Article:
The war problem becomes immediate and much more difficult to manage if and when the US moves its own forces with nuclear-capable weapons into firing positions in these front-line states, in the skies above, and on the Black and Baltic Seas.
Over the evening and early morning of June 21-22, 1941, when German forces were launching their Operation Barbarossa, the invasion of the Soviet Union, the German Foreign Minister Joachim von Ribbentrop, summoned the Soviet ambassador in Berlin, Vladimir Dekanozov, to tell him the “serious threat represented by Russian troop concentrations on Germany’s eastern frontier have compelled the Reich to take military counter-measures.” On Dekanozov’s way out, von Ribbentrop also whispered: “Tell them in Moscow I was against this attack.”
In Moscow the German ambassador Count Fritz-Dietlof von der Schulenberg was summoned to the Soviet Foreign Minister, Vyacheslav Molotov, and delivered Germany’s declaration of war. It is recorded there were tears in his eyes. Von der Schulenberg said he thought the decision to invade was madness. On November 10, 1944, von der Schulenberg was hanged for his part in the assassination plot against Adolf Hitler of that year. Two years later, on October 16, 1946, von Ribbentrop was hanged for war crimes and crimes against humanity. There is this risk for state officials who go to war with Russia.
In the present situation on Russia’s western fronts, the lines beyond which the US, Germany and Russia will be at war directly, are not new. These red lines have been spelled out repeatedly since President Vladimir Putin’s cross-hairs warning of May 2016 in Athens.
Greece was not an accidental choice for that warning. This is because the Greek government has now reversed the decision of Andreas Papandreou’s government between 1982 and 1989 not to allow secret treaty provisions for the US to store nuclear warheads at Greek bases, and to conceal US Navy missile-firing exercises in the Greek islands. The nuclear missiles which US warships may now carry into the Black Sea to launch at Russia may be loaded at the Rota base in Spain, or the Souda base in Crete.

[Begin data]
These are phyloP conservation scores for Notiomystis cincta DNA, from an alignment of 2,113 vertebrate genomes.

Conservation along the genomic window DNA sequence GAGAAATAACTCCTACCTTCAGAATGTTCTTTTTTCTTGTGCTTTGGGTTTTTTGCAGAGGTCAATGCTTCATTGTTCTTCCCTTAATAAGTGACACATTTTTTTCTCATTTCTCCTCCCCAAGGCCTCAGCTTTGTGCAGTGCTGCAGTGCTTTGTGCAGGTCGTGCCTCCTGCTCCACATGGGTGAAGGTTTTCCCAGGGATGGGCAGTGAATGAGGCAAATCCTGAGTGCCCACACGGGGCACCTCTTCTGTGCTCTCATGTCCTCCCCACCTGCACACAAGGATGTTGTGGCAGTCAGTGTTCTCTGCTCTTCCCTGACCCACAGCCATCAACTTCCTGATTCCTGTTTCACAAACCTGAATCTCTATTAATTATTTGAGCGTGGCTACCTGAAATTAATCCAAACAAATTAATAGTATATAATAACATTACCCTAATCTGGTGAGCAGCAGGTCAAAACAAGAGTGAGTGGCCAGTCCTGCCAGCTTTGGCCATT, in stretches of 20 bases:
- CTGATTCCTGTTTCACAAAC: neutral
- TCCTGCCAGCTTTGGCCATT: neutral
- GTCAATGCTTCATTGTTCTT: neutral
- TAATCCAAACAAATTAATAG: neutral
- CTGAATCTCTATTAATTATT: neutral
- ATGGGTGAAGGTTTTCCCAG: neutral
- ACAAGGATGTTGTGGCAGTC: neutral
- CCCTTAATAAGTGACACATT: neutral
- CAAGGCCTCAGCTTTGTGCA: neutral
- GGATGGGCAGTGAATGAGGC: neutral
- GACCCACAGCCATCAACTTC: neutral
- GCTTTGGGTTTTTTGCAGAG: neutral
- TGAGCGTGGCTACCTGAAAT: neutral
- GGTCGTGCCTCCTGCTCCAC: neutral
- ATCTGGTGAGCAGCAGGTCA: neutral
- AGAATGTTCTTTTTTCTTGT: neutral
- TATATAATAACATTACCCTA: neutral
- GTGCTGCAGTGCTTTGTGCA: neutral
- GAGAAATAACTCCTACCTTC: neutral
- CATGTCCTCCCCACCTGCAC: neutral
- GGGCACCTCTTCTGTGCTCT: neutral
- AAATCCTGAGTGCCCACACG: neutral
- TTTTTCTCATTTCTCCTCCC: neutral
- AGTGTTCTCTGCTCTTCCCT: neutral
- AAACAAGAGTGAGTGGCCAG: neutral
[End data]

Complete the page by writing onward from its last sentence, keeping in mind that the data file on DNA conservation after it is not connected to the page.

How close to Russian targets the Biden Administration has decided to move up these weapons, and with what operational orders, has been the principal objective of Russian meetings with the Americans since the inauguration in January. The deployments have been the explicit focus of the talks between Putin and Biden, and between the Russians and Blinken, Nuland, Burns, Austin, and Milley. Austin is the only ranking US official not to have met his Russian counterpart, Defence Minister Sergei Shoigu, face to face. Between Austin and Shoigu there has been just one telephone-call on August 11. The political significance of that is unreported in Washington.
The decision of the Russians to release their summary of positions in these talks in the form of two draft treaties, one for the US and the second for NATO, makes public for everyone to read, especially in Europe, precisely what has been discussed and how little has been agreed in the secret discussions with US officials to date. That there are two pacts, not one, is principally a signal to the new German coalition government; and also to the collapsing pre-election coalition in France.